Hard Exercise and Metabolism

 

You've probably heard the phrase “I have a fast metabolism.” uttered by a skinny person. You may have also heard “I have a slow metabolism.” uttered by a heavy set person. In fact, you may have even said, or at least thought, such a thing about yourself. Here are three big questions that you should ask yourself, though.





What is metabolism?



There are a couple ways to describe metabolism. The most in-depth way is that it's the series of chemical reactions within the human body. Those reactions are necessary for all aspects of our lives. They help with things like energy conversion and growth.



Metabolism takes place when a series of enzymes are used to convert chemicals into other chemicals. By using these enzymes, along with spontaneous releases of energy, the body can do one of two major things, depending on the type of metabolism.



You see, metabolism can be divided into two types. There's Anabolism, which can help to create nucleic acids and proteins. There's also Catabolism, though. Catabolism is a process of cellular respiration. Essentially, it breaks down organic components into energy that the body can use to function.



Another, and perhaps easier, way to define metabolism is that it is the rate at which your body burns calories. For example, your resting metabolic rate is known as the RMR. Everybody's RMR is different, but your RMR makes up about sixty-five to seventy-five percent of the calories that you're going to burn each day. Now this brings me to the second question that you should be asking.



Can a person actually have a particularly slow or particularly fast metabolism?


The answer to that question is definitely, yes. A person can indeed be predisposed to having either a slow metabolism or a fast one. For some people that means they can seemingly eat anything and never gain weight. For others, though, it sometimes feels as though they can pack on the pounds by just looking at a cookie or cupcake the wrong way.



Of course, that's not really true. You do have to actually eat to gain weight. For some people, though, it's a lot easier to keep the pounds off than for others. The good news is, though, that you aren't necessarily stuck with a slow metabolism, if you happen to be one of those people. The third big question is, how do you control your metabolism instead of it controlling you?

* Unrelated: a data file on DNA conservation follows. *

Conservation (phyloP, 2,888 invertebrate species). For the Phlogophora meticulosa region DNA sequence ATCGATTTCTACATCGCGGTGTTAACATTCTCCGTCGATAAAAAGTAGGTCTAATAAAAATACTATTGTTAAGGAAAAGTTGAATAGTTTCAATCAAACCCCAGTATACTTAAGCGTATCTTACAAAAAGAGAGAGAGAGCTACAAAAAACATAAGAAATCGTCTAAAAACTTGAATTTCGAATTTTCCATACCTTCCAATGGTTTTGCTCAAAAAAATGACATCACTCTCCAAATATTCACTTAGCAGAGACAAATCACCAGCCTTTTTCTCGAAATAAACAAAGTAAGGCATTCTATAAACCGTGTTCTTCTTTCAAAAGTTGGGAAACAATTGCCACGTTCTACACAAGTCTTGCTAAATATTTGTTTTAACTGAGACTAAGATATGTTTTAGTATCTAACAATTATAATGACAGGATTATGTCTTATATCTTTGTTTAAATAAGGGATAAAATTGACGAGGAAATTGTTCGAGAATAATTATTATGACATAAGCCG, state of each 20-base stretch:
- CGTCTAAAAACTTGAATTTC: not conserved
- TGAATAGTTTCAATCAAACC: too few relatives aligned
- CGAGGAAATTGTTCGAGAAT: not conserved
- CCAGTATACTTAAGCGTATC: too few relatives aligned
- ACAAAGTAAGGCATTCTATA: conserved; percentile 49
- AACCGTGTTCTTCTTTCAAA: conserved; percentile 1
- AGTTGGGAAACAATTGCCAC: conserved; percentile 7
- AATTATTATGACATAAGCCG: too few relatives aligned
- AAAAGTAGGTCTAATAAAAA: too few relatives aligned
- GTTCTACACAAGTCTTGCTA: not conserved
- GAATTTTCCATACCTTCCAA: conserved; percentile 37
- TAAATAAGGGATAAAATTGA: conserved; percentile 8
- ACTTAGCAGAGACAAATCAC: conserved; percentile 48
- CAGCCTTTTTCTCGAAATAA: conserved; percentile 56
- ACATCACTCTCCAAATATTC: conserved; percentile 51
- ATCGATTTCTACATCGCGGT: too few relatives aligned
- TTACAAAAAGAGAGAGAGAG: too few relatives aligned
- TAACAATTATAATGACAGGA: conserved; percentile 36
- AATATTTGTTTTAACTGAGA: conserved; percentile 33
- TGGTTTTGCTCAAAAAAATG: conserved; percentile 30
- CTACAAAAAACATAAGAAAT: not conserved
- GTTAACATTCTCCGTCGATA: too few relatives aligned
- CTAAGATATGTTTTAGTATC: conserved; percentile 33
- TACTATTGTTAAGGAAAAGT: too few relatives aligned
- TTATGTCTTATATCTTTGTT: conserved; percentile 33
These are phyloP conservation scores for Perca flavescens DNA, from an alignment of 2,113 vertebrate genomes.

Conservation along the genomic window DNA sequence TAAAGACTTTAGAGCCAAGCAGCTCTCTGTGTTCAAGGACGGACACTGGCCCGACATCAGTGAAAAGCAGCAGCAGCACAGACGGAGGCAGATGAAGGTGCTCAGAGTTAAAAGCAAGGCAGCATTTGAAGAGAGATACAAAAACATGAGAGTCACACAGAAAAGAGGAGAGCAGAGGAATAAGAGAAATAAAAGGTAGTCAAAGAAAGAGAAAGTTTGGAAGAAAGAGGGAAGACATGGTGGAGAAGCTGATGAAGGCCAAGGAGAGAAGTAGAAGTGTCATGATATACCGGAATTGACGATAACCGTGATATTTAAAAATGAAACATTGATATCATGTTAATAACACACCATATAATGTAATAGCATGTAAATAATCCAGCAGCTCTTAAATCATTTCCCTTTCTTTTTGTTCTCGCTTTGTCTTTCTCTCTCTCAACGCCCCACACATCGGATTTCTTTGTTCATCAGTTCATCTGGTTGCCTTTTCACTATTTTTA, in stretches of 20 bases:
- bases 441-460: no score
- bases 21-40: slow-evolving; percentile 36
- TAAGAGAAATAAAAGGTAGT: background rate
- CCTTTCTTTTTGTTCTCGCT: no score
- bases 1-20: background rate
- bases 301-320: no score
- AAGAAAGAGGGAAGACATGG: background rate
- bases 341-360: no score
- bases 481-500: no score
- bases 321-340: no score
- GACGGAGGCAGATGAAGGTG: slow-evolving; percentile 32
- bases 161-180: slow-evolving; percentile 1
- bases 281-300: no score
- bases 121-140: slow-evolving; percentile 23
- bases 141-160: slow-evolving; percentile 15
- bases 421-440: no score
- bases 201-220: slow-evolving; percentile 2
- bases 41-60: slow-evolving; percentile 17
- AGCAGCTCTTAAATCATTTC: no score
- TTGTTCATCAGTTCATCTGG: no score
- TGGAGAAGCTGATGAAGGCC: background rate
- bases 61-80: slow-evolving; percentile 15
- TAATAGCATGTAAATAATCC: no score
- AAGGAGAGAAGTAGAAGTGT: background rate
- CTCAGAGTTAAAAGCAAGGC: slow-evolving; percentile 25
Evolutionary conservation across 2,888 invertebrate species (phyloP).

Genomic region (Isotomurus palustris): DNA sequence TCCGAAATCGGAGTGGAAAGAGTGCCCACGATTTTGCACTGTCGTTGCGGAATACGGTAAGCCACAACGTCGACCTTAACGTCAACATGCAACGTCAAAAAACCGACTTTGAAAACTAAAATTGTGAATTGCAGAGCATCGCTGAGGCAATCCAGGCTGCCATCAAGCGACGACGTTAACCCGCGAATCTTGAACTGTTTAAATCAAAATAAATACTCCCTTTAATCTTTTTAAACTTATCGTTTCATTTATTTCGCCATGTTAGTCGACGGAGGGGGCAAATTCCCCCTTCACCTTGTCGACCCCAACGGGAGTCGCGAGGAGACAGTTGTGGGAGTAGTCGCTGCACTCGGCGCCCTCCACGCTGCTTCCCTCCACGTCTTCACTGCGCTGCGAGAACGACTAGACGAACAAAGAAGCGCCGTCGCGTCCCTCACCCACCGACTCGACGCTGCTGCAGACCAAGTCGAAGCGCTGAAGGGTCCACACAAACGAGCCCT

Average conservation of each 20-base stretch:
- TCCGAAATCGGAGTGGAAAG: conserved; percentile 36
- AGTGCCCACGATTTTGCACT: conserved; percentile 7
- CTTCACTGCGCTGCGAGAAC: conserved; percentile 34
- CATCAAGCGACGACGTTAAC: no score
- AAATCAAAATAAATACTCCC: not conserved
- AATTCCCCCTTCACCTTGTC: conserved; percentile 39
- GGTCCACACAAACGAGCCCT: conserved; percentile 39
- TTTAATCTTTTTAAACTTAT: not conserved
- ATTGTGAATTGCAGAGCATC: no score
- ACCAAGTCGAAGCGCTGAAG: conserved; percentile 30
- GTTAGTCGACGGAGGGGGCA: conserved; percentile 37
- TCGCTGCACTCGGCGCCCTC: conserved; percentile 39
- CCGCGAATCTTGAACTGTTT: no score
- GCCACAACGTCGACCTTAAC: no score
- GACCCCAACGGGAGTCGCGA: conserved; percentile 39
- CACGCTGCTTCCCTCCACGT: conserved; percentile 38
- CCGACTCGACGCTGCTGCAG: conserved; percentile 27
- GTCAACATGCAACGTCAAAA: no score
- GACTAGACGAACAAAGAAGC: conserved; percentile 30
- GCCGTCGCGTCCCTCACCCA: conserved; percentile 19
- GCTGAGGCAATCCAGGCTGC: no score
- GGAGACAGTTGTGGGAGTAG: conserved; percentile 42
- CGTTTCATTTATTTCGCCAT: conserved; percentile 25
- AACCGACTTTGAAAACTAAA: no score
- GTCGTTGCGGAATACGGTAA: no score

Metabolism and Exercise:



Well, as mentioned above, RMR only accounts for up to three quarters of your calorie expenditure in a day. There are two things that make up the rest. The first is calorie burning related to food digestion, which makes up no more than about ten percent of the daily expenditure. The second is energy expended from the physical activities of daily life.



Can hard exercise elevate your metabolic rate? Well, yes, it certainly can. If you're taking in less calories than your body needs during exercise it will start to metabolize existing energy sources in your body. In other words, it will raid your fat deposits. That can be a great way to lose some weight and temporarily increase your metabolism.



What you need to understand, though, is that the benefits may not work exactly as you intend them to. For example, many people think that their metabolism will continue on at a faster rate after they stop exercising. Well, if you're just doing a medium sort of workout, that's true, but not really worth it. Your metabolism should return to its normal rate within an hour after you stop exercising and you're only likely to burn around thirty extra calories.





The Irony of the Situation:


The irony of the situation is that, if you exercise at a much higher intensity, your metabolism should stay boosted for a longer time after you stop. However, people who do high-intensity workouts tend to be professional athletes, or, at least, people who are already in great shape. If you're looking to lose a few pounds, you probably aren't in the condition you need to be in to do a routine that would help you in that way. As mentioned earlier, though, some exercise is certainly better than none, as far as metabolism boosting goes.





Other Metabolism Boosters:


Of course, exercise isn't the only way to boost your metabolism. Changing your diet and staying properly hydrated, for example, can each play a large part in weight gain or loss and energy conversion, in general. So, it's a good idea to talk to your doctor about a diet and exercise routine that will work best to boost your metabolism, based on your personal issues, such as age, weight and general health.





What It All Comes Down To:


It all comes down to one thing. Exercise is good for you and it will increase your metabolism. It's not going to make you thinner over night, though. However, provided you have realistic goals in mind, you can increase your metabolism through exercise and other factors and help yourself to meet those goals faster.

 

 

 

 

 

 

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